June 25, 2020: Suzie Quatro, prior to the release of the documentary on her life. Suzi was Joan Jett before there was a Joan Jett.
July 2, 2020: Anthony Whyte, owner/editor of www.TheMovieBlog.com, the 3rd most heavily consulted movie blog on the Internet.
July 9, 2020: Lance Taubold and Rich Devin of Las Vegas, Nevada, book publishers and authors at Invoke Books.
July 16, 2020: Tori Eldridge, author of “The Ninja Daughter” from Polis Books.
July 23, 2020: Quad City author Sean Leary, author of “The Arimathean” series and other books.
July 30, 2020: Dan Burns, Chicago Writers’ Association treasurer and Chicago film critic and screenwriter.
August 6, 2020: Iris Waichler, author of “Role Reversal: How to Take Care of Yourself and Your Aging Parents”
August 13, 2020: Jon Land, novelist (“The Caitlin Strong” series) and screenwriter.
Some of the above are subject to change and tentative, but this gives you somewhat of an idea who is scheduled in the future. I was working on an interview with Cathy Moriarty, but her agent has said the pandemic has caused her to “go to ground” and cancel all such appearances. I’m still waiting to hear back from Gary Cole’s representatives.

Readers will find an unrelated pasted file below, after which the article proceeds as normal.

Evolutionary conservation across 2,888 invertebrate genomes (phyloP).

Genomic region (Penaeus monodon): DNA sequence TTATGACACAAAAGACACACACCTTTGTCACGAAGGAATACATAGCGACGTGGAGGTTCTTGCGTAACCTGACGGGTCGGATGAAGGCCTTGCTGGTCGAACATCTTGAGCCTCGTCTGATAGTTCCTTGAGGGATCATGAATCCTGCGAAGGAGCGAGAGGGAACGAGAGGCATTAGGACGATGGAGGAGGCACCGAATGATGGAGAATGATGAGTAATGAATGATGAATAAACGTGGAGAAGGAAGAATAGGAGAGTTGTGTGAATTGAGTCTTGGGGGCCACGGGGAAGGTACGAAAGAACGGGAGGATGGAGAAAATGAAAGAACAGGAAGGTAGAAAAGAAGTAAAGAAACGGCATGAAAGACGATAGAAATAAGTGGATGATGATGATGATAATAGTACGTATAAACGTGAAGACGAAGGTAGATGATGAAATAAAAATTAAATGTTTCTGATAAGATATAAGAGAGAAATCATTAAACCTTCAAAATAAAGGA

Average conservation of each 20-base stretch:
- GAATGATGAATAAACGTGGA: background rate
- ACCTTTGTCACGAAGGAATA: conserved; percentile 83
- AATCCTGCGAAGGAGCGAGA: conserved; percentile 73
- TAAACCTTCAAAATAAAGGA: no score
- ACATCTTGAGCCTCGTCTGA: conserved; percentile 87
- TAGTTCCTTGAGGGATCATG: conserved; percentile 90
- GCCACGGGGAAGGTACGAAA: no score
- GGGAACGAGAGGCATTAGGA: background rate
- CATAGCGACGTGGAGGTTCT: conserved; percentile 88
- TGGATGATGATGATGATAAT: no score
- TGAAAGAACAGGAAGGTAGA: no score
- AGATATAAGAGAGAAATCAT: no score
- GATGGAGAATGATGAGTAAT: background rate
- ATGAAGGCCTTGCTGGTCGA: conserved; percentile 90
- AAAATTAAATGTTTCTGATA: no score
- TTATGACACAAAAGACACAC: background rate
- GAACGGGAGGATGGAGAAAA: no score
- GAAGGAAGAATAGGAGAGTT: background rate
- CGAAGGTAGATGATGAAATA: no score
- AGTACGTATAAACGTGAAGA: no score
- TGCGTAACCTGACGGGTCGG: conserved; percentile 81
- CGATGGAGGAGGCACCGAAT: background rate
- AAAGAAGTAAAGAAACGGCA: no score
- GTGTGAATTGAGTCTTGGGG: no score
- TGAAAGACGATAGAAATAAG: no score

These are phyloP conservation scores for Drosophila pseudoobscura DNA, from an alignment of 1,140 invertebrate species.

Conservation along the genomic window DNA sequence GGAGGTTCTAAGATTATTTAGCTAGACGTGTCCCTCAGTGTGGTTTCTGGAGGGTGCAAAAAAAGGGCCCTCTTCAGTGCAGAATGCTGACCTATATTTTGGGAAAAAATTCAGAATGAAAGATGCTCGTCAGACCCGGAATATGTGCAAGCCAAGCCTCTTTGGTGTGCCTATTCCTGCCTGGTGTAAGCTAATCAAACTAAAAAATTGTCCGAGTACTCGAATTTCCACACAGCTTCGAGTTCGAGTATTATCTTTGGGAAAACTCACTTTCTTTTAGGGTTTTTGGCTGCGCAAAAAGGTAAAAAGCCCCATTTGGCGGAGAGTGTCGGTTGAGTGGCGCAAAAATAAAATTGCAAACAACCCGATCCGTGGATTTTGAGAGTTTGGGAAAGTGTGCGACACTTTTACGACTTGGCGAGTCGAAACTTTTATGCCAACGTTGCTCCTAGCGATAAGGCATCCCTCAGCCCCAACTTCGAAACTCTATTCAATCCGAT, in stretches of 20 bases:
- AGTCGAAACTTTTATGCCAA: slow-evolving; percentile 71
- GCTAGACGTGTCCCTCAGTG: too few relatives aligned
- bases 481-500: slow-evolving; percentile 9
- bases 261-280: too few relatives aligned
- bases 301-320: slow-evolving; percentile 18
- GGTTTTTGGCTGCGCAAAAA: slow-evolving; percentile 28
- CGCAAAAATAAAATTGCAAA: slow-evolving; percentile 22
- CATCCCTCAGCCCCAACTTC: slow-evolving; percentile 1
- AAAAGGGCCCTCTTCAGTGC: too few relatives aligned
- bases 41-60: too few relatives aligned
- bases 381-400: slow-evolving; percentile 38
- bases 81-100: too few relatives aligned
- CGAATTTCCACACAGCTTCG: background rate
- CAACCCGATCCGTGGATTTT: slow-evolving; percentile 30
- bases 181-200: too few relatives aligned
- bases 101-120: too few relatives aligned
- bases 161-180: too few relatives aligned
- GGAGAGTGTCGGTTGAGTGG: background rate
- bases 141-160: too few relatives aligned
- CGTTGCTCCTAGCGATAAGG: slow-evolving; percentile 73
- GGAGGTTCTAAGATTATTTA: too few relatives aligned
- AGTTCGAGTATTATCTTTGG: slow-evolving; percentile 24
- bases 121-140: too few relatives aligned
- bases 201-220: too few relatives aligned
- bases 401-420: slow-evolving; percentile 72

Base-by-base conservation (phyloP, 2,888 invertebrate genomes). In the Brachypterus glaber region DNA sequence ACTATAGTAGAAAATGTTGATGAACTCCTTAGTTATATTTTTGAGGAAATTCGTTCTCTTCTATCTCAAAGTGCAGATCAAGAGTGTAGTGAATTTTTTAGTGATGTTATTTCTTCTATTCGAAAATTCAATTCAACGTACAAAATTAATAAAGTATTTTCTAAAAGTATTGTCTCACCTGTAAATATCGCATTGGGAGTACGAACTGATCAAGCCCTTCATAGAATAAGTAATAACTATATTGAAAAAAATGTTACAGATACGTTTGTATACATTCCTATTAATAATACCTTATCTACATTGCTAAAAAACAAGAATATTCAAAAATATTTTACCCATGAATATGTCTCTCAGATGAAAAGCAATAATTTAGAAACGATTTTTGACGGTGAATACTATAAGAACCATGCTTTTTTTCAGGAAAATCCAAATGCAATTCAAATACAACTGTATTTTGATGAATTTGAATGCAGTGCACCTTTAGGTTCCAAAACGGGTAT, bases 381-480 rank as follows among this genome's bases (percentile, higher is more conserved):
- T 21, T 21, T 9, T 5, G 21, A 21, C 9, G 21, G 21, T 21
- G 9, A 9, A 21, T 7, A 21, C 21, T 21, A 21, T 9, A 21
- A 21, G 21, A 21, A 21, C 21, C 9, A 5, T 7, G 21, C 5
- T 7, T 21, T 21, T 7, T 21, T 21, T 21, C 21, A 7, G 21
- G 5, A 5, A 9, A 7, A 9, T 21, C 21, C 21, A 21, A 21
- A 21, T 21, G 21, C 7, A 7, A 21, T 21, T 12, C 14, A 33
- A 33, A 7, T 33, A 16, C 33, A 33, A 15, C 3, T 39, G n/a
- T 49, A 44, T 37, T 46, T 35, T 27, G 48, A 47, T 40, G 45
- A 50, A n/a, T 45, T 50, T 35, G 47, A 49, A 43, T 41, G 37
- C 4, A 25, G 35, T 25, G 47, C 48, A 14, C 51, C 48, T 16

May 21st – My guest on Weekly Wilson, the podcast, at 7 p.m. (CDT) on Thursday was Linda Gratz, talking about her book “Redlined.” It was a fascinating hour.
May 28th – My guest this coming Thursday will be Anita Solick Oswald, author of “West Side Girl” ad a founding member of the Boulder Writing Studio. Anita and I will talk again about the same neighborhood that Linda Gratz grew up in during the fifties and the sixties, West Garfield Park. Linda’s memoir is a more lighthearted look at what she remembers fondly as a great childhood growing up the changing Chicago neighborhood.